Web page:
The Progressive Conservative government's first throne speech sets the bar high but has few new promises beyond those the party made during Manitoba's provincial election.
The new government says its mandate and future course is clear: "Committed to making Manitoba the most improved province in all of Canada."
"We want there to be measurements so we can be held accountable," said Premier Brian Pallister, who wants progress reports to chart how the government is doing.
However, some of the improvement will be harder to measure, such as how many potholes get filled or who's looking for daycare for their kids, Pallister said.
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The throne speech is essentially a recital of what the PCs promised during the election to accomplish in the new government's first 100 days in office, with a smattering of broader campaign pledges thrown in for good measure.
There is a broad new promise to find a made-in-Manitoba climate action plan, including carbon pricing to foster emission reductions. However, Pallister offered little detail on those plans, saying he "wasn't about to brainstorm today about that."
Manitoba's new Minister of Sustainable Development Cathy Cox had few details to offer on the government's plan for climate change as well.
When asked whether carbon pricing means Manitobans will be facing a gas tax, the minister said, "Well, I think that remains to be seen. We want to work with stakeholders ... and determine the best Manitoba-made action plan for climate change."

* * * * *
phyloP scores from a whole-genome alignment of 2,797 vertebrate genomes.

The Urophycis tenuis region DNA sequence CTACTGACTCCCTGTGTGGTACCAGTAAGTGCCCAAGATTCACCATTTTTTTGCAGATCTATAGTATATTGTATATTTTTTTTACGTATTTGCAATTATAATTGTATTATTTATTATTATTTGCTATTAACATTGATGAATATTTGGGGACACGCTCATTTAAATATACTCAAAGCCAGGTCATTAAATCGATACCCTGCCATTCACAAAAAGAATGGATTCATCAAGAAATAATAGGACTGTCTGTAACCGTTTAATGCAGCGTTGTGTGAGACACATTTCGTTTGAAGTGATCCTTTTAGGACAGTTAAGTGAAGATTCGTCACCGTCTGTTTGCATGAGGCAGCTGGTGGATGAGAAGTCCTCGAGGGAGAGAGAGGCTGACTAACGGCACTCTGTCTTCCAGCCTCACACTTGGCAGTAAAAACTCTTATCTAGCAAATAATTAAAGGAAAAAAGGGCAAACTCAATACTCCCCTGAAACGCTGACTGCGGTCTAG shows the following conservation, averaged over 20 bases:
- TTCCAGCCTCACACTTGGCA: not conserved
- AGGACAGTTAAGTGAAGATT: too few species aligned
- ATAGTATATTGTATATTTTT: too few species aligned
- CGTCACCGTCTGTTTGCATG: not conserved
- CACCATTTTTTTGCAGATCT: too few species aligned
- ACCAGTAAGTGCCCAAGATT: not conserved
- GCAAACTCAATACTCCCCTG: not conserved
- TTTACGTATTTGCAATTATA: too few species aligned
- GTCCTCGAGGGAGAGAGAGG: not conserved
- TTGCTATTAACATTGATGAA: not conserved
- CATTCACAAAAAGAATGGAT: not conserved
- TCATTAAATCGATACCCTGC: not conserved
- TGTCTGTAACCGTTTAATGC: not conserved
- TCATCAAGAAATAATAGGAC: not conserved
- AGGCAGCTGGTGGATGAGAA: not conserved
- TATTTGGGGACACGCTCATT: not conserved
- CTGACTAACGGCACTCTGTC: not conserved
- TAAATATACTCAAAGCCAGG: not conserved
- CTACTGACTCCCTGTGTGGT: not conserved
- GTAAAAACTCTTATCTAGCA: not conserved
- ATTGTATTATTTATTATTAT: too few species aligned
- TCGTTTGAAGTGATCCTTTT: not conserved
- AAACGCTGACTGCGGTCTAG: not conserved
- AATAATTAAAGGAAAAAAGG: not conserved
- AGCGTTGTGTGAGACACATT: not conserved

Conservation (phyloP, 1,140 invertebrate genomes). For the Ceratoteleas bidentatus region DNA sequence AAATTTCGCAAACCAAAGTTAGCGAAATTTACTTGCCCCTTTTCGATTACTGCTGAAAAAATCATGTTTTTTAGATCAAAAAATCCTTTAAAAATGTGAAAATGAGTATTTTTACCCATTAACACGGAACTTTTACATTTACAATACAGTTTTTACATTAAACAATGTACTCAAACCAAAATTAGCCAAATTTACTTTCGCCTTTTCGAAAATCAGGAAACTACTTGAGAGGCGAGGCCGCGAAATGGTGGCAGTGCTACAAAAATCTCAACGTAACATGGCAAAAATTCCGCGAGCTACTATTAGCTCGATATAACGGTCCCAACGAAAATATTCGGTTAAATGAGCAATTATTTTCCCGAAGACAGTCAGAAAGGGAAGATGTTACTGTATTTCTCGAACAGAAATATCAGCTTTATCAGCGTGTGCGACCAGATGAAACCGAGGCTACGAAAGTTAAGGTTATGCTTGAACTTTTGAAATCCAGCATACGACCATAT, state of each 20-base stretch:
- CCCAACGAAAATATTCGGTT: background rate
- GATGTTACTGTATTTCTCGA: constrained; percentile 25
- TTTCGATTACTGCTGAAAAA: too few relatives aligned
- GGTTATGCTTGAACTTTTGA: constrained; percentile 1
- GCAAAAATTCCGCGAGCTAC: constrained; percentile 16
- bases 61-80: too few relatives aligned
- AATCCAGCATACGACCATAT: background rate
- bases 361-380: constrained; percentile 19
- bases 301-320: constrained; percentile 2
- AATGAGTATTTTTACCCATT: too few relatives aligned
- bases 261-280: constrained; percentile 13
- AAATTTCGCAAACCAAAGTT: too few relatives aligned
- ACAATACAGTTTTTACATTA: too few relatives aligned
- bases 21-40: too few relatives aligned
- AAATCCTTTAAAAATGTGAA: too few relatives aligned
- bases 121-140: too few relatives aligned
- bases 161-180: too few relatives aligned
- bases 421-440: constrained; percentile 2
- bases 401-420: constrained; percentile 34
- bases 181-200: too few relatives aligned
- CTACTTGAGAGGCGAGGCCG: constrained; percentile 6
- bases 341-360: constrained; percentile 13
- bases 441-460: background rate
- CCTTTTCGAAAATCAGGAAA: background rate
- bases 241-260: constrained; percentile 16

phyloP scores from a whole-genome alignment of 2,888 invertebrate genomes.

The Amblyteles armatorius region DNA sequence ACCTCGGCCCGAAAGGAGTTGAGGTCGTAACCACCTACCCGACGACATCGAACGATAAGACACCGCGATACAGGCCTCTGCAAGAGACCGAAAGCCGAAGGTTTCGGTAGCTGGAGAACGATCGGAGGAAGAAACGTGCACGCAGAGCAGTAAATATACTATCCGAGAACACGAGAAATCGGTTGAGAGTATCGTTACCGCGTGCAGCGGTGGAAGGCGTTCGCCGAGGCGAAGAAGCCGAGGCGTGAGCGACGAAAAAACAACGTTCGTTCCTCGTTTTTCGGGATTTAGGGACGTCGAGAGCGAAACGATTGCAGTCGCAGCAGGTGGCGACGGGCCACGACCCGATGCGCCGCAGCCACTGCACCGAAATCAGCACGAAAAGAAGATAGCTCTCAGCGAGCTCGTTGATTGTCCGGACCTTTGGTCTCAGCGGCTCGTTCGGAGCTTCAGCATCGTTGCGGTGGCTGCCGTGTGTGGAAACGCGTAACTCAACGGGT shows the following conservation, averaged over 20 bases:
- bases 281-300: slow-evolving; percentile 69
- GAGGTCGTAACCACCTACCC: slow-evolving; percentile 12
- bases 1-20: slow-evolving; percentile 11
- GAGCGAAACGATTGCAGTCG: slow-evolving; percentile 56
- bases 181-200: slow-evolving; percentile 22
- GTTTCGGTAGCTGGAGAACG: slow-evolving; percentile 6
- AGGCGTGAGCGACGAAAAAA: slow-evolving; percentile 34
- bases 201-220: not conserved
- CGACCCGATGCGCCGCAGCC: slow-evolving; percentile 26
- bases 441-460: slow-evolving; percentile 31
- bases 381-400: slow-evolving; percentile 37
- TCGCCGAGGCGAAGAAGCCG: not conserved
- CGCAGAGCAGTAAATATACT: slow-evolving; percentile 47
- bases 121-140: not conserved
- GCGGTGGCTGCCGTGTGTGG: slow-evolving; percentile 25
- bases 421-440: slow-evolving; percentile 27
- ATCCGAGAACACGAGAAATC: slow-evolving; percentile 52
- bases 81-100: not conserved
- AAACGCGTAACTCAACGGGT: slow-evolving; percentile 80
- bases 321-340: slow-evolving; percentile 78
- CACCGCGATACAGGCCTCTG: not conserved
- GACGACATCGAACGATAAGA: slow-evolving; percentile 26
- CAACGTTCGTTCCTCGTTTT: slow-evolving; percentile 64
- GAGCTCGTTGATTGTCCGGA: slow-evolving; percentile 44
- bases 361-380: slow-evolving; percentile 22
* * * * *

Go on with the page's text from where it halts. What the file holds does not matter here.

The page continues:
She said climate change is a real problem.
"It's important that we preserve, you know, our natural resources, [and] our climate of course is of the utmost importance. I think in this portfolio you don't get a second chance so we want to do it right."
The plans outlined in the throne speech also include a value-for-money audit across all government departments aimed at cutting $50 million in bureaucracy; a commission to reduce red tape in government; building relations with Manitoba's Indigenous people; reducing hospital wait times; and joining the New West Partnership Trade Agreement with other western provinces.
As well, a premier's enterprise team made of business leaders will look for ways to grow the economy.
On the labour front, the PCs promise legislation requiring a secret ballot vote in workplaces considering unionizing. There is also a promise to ensure provincial byelections are called within six months of a seat becoming vacant as well as a promise to eliminate a subsidy that has given hundreds of thousands of dollars each year to political parties.
The PCs also promise to introduce the Protecting Children Act, which will allow stakeholders such as police and community agencies to share information when dealing with at-risk children.
Promises to improve literacy programs at schools, boost tourism marketing and bring in legislation to have referendums on major tax increases were also included in the speech.
Pallister said more of his government's agenda will be clearer in the next week or so as it sends mandate letters to various departments and stakeholders.
After winning last month's election, Pallister says he wants to start turning the province's finances around, but says it will take time because the N-D-P deficit was high.
The former government estimated the deficit at $773 million, but Pallister says it has risen and an updated number will be released on Wednesday.
The provincial budget is slated for May 31.